Commonly known as “Marsh Arabs,” the people of the Iraqi marsh region lived on man-made islands in remarkable buildings crafted from locally grown reeds, creating beautiful vernacular architecture captured in Nik Wheeler’s photographs from the mid-1970s. In the aftermath of the first Gulf War, the marshes and this way of life were nearly annihilated. Efforts are now underway to rehabilitate a portion of the marshlands, and recent photographs by Mudhafar Salim show some of the early results.
Formed by the overflow of the Tigris and Euphrates Rivers, the marshes of southern Iraq once constituted the largest wetlands in western Eurasia and have been inhabited since at least the time of the Sumerians in the late sixth millennium, BCE. As recently as the mid-1970s the marshes encompassed six thousand square miles and supported a thriving community of 250,000–400,000 indigenous inhabitants. In the mid-1970s photographer Nik Wheeler documented their way of life, and his remarkable photographs from that era are the focus of Iraqi Marshlands Then and Now: Photographs by Nik Wheeler on display at the Fowler Museum at UCLA from December 14, 2008–March 22, 2009.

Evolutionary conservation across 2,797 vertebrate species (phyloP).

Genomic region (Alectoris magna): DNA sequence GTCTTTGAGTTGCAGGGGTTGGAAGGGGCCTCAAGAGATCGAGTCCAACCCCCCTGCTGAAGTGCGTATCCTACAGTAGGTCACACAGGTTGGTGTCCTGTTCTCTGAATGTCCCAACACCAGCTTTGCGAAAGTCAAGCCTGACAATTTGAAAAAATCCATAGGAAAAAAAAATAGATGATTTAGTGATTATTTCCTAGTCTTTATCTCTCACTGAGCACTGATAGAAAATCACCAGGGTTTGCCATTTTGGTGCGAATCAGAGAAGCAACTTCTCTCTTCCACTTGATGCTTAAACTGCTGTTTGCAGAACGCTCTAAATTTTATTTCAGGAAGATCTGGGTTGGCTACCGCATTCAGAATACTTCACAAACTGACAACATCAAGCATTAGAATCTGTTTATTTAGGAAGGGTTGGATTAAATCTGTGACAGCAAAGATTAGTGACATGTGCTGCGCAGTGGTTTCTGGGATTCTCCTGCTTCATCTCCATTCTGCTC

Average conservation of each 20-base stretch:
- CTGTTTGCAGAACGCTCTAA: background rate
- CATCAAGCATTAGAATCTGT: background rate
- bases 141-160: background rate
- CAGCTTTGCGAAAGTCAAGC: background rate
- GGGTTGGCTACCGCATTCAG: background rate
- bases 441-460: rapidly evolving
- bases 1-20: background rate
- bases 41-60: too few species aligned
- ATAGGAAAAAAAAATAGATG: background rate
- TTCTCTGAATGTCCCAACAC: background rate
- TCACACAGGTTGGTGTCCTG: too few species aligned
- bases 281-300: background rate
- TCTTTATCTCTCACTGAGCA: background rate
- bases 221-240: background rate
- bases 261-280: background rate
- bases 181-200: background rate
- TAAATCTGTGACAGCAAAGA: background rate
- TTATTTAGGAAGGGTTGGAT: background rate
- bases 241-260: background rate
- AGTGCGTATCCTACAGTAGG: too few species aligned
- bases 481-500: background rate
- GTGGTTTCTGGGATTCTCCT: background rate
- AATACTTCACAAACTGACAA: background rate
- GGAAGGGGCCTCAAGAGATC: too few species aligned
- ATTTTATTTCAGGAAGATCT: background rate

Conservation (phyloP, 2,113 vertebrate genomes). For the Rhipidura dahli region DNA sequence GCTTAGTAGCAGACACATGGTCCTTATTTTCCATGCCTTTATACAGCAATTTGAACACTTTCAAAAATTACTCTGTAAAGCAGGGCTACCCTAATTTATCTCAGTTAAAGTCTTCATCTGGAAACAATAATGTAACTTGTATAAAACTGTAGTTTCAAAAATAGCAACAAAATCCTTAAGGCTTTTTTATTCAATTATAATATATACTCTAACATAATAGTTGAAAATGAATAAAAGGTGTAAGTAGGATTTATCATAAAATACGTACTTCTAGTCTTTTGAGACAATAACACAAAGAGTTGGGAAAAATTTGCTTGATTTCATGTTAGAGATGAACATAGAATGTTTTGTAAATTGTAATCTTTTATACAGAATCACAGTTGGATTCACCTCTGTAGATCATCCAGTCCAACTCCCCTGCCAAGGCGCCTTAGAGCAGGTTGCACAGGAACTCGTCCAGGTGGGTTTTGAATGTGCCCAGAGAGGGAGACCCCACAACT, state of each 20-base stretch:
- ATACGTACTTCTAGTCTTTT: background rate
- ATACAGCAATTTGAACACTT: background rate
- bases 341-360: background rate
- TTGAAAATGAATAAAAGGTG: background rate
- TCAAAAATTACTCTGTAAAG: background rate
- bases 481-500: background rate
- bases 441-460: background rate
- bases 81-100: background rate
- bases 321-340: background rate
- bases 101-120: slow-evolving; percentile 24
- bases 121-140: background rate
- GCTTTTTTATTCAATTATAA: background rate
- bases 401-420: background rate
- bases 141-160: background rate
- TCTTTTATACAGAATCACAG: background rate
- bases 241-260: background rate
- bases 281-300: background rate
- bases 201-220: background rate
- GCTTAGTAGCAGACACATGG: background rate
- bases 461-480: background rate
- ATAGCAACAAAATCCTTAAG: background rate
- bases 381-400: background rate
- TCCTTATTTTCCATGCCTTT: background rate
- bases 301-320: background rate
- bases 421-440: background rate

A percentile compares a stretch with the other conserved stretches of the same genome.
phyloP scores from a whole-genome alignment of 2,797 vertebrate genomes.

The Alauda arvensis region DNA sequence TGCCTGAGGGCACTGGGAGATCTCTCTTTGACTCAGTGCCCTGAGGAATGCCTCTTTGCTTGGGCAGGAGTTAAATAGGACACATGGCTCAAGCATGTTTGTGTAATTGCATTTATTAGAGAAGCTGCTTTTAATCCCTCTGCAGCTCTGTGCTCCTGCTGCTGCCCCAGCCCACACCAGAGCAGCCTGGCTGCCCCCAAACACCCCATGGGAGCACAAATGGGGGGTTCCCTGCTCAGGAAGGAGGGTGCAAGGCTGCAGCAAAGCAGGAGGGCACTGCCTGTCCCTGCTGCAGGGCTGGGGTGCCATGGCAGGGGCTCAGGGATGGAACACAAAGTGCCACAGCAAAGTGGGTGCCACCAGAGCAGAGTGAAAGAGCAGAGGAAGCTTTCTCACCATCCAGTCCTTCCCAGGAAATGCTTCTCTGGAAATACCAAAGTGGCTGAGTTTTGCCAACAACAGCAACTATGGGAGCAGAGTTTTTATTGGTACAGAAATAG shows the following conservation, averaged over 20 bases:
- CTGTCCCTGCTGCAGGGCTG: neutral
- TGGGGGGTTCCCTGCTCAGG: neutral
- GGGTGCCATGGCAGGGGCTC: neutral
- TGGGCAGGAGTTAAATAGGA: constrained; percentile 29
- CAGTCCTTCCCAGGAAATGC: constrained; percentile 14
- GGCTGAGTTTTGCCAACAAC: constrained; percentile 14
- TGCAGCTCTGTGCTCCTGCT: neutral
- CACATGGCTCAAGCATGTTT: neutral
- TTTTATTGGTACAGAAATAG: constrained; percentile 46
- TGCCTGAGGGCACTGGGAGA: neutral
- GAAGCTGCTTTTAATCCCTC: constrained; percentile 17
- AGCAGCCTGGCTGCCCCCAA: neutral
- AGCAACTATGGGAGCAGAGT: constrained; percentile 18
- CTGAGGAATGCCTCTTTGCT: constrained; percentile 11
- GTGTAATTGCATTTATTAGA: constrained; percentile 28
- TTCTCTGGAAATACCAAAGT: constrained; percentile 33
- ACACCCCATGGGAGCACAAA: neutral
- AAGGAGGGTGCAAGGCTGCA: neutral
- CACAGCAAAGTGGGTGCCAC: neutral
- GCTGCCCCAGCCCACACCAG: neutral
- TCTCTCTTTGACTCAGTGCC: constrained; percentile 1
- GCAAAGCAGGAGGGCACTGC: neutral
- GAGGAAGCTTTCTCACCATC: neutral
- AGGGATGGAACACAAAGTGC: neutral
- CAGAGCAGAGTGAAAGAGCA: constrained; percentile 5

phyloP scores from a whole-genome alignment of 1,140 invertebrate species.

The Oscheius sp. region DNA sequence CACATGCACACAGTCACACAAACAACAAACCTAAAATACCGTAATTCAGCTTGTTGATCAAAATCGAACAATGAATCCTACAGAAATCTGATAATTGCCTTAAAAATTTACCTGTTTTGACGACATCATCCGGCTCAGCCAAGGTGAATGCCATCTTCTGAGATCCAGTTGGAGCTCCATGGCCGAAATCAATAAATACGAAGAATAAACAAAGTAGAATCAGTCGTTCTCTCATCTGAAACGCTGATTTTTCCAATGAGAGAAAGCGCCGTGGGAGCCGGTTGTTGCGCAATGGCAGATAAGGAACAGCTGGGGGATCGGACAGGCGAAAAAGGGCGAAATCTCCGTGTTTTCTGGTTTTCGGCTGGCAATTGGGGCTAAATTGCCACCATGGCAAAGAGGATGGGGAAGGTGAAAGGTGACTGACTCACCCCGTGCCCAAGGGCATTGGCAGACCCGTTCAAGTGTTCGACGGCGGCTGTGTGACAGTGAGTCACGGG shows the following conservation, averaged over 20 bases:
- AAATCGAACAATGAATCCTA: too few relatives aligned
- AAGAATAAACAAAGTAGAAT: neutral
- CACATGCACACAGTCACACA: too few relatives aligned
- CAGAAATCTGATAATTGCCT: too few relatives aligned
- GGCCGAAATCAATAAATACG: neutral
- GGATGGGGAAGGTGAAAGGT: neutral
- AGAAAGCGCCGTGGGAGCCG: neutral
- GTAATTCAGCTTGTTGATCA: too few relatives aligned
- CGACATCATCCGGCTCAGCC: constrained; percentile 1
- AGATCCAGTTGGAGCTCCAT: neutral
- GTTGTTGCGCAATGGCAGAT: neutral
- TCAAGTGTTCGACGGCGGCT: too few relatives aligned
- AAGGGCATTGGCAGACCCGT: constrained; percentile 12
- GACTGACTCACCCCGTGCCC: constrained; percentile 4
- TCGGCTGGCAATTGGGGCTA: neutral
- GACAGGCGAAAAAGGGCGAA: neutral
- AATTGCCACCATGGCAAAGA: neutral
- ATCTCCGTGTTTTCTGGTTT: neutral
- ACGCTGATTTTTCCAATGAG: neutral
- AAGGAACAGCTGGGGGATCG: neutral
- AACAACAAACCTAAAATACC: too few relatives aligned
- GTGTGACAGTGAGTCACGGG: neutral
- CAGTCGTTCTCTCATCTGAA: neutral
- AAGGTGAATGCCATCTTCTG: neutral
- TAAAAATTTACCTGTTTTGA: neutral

Commonly known as “Marsh Arabs,” the herding and fishing people of the Iraqi marsh region lived on islands made of mud and compacted reeds. Even their houses and community halls were made of reeds gathered from the marsh, creating the beautiful vernacular architecture captured in Wheeler’s photographs. Also on display are intimate scenes of everyday life in the area, along with majestic overview images of the region taken via aerial photography during Wheeler’s second trip there in 1975, when the government provided him with access to a Russian-built helicopter to tour the area.
In the 1980s Iraqi President Saddam Hussein’s engineers began building massive canals to drain the marshes, ostensibly to bring development to the region but also as a means of controlling the local population. Following the end of the 1991 Gulf War, the Shiites of southern Iraq (who include the Marsh Arabs) rebelled against the Sunni-dominated regime. Hussein retaliated with a campaign to decimate the predominant Shiite indigenous population of the marshes, bombarding villages, killing livestock and mining the water with explosives. By the time he was overthrown in 2003, fewer than 80,000 people were left in the marshes and water covered less than twenty percent of the original area.
Efforts are now underway to rehabilitate a portion of the marshlands, and recent photographs by Mudhafar Salim show some of the early results. Salim is a researcher for Nature Iraq and senior author of the Arabic-language field guide Birds of Iraq.
About the photographer:
Nik Wheeler’s wide-ranging photographic career includes war coverage, international politics, and travel photography. He made his first trip to the marshes of Iraq in 1974, on an assignment for National Geographic. After the publication of that article, written by Gavin Young, Wheeler and Young collaborated on the book Return to the Marshes, published in 1977 by Collins. Wheeler is based in Santa Barbara, California.